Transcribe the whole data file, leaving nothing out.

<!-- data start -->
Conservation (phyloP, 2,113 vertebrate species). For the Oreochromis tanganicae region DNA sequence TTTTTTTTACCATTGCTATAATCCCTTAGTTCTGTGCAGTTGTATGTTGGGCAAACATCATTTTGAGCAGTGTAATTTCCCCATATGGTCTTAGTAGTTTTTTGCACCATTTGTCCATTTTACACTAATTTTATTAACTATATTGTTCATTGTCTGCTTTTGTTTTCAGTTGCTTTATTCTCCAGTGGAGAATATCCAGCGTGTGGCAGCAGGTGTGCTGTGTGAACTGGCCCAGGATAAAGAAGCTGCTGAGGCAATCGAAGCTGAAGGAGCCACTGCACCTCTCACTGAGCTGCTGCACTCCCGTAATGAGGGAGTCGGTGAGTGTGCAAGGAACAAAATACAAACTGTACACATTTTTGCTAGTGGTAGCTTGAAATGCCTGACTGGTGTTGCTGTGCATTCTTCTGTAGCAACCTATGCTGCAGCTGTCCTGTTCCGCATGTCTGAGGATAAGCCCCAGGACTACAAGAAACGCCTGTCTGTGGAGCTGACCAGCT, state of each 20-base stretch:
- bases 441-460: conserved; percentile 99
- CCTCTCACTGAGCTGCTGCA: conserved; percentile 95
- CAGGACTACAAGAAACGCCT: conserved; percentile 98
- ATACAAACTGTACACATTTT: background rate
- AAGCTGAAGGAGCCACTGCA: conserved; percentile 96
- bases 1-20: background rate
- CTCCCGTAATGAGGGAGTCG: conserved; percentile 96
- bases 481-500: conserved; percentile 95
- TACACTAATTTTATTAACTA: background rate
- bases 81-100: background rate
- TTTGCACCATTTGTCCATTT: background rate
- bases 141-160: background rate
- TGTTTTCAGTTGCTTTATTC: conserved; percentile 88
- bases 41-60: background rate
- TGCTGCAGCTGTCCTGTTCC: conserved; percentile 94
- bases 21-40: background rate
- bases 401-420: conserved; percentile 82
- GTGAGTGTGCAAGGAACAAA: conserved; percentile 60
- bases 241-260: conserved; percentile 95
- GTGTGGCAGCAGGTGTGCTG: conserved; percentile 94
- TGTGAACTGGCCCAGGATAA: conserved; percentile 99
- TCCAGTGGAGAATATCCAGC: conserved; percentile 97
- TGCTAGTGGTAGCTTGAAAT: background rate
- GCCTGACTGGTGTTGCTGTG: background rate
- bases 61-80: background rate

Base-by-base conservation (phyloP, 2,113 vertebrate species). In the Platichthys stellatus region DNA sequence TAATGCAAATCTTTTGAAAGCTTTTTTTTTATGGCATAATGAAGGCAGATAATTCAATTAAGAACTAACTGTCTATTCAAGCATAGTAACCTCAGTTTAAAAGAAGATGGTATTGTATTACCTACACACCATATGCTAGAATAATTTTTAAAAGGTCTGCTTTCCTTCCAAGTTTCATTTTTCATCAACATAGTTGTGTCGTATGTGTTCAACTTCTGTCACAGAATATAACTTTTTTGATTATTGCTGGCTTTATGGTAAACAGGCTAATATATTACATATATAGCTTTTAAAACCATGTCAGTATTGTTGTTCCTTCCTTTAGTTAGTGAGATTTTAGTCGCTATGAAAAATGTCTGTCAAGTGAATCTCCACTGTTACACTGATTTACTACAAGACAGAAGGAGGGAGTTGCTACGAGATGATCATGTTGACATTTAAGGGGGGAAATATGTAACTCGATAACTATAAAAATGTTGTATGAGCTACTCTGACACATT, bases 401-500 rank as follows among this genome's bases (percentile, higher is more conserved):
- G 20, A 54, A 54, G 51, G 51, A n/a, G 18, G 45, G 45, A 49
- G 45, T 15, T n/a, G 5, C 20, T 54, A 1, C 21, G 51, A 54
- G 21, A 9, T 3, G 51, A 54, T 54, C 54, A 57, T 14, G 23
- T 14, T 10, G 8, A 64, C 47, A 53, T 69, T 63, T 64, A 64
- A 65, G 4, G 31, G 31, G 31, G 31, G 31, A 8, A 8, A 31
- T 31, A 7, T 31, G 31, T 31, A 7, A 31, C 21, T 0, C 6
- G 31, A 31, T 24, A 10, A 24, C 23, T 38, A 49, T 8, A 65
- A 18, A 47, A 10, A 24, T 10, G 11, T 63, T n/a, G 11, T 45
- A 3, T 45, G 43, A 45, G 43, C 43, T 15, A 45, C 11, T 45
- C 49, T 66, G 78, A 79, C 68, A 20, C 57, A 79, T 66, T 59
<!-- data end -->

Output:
Conservation (phyloP, 2,113 vertebrate species). For the Oreochromis tanganicae region DNA sequence TTTTTTTTACCATTGCTATAATCCCTTAGTTCTGTGCAGTTGTATGTTGGGCAAACATCATTTTGAGCAGTGTAATTTCCCCATATGGTCTTAGTAGTTTTTTGCACCATTTGTCCATTTTACACTAATTTTATTAACTATATTGTTCATTGTCTGCTTTTGTTTTCAGTTGCTTTATTCTCCAGTGGAGAATATCCAGCGTGTGGCAGCAGGTGTGCTGTGTGAACTGGCCCAGGATAAAGAAGCTGCTGAGGCAATCGAAGCTGAAGGAGCCACTGCACCTCTCACTGAGCTGCTGCACTCCCGTAATGAGGGAGTCGGTGAGTGTGCAAGGAACAAAATACAAACTGTACACATTTTTGCTAGTGGTAGCTTGAAATGCCTGACTGGTGTTGCTGTGCATTCTTCTGTAGCAACCTATGCTGCAGCTGTCCTGTTCCGCATGTCTGAGGATAAGCCCCAGGACTACAAGAAACGCCTGTCTGTGGAGCTGACCAGCT, state of each 20-base stretch:
- bases 441-460: conserved; percentile 99
- CCTCTCACTGAGCTGCTGCA: conserved; percentile 95
- CAGGACTACAAGAAACGCCT: conserved; percentile 98
- ATACAAACTGTACACATTTT: background rate
- AAGCTGAAGGAGCCACTGCA: conserved; percentile 96
- bases 1-20: background rate
- CTCCCGTAATGAGGGAGTCG: conserved; percentile 96
- bases 481-500: conserved; percentile 95
- TACACTAATTTTATTAACTA: background rate
- bases 81-100: background rate
- TTTGCACCATTTGTCCATTT: background rate
- bases 141-160: background rate
- TGTTTTCAGTTGCTTTATTC: conserved; percentile 88
- bases 41-60: background rate
- TGCTGCAGCTGTCCTGTTCC: conserved; percentile 94
- bases 21-40: background rate
- bases 401-420: conserved; percentile 82
- GTGAGTGTGCAAGGAACAAA: conserved; percentile 60
- bases 241-260: conserved; percentile 95
- GTGTGGCAGCAGGTGTGCTG: conserved; percentile 94
- TGTGAACTGGCCCAGGATAA: conserved; percentile 99
- TCCAGTGGAGAATATCCAGC: conserved; percentile 97
- TGCTAGTGGTAGCTTGAAAT: background rate
- GCCTGACTGGTGTTGCTGTG: background rate
- bases 61-80: background rate

Base-by-base conservation (phyloP, 2,113 vertebrate species). In the Platichthys stellatus region DNA sequence TAATGCAAATCTTTTGAAAGCTTTTTTTTTATGGCATAATGAAGGCAGATAATTCAATTAAGAACTAACTGTCTATTCAAGCATAGTAACCTCAGTTTAAAAGAAGATGGTATTGTATTACCTACACACCATATGCTAGAATAATTTTTAAAAGGTCTGCTTTCCTTCCAAGTTTCATTTTTCATCAACATAGTTGTGTCGTATGTGTTCAACTTCTGTCACAGAATATAACTTTTTTGATTATTGCTGGCTTTATGGTAAACAGGCTAATATATTACATATATAGCTTTTAAAACCATGTCAGTATTGTTGTTCCTTCCTTTAGTTAGTGAGATTTTAGTCGCTATGAAAAATGTCTGTCAAGTGAATCTCCACTGTTACACTGATTTACTACAAGACAGAAGGAGGGAGTTGCTACGAGATGATCATGTTGACATTTAAGGGGGGAAATATGTAACTCGATAACTATAAAAATGTTGTATGAGCTACTCTGACACATT, bases 401-500 rank as follows among this genome's bases (percentile, higher is more conserved):
- G 20, A 54, A 54, G 51, G 51, A n/a, G 18, G 45, G 45, A 49
- G 45, T 15, T n/a, G 5, C 20, T 54, A 1, C 21, G 51, A 54
- G 21, A 9, T 3, G 51, A 54, T 54, C 54, A 57, T 14, G 23
- T 14, T 10, G 8, A 64, C 47, A 53, T 69, T 63, T 64, A 64
- A 65, G 4, G 31, G 31, G 31, G 31, G 31, A 8, A 8, A 31
- T 31, A 7, T 31, G 31, T 31, A 7, A 31, C 21, T 0, C 6
- G 31, A 31, T 24, A 10, A 24, C 23, T 38, A 49, T 8, A 65
- A 18, A 47, A 10, A 24, T 10, G 11, T 63, T n/a, G 11, T 45
- A 3, T 45, G 43, A 45, G 43, C 43, T 15, A 45, C 11, T 45
- C 49, T 66, G 78, A 79, C 68, A 20, C 57, A 79, T 66, T 59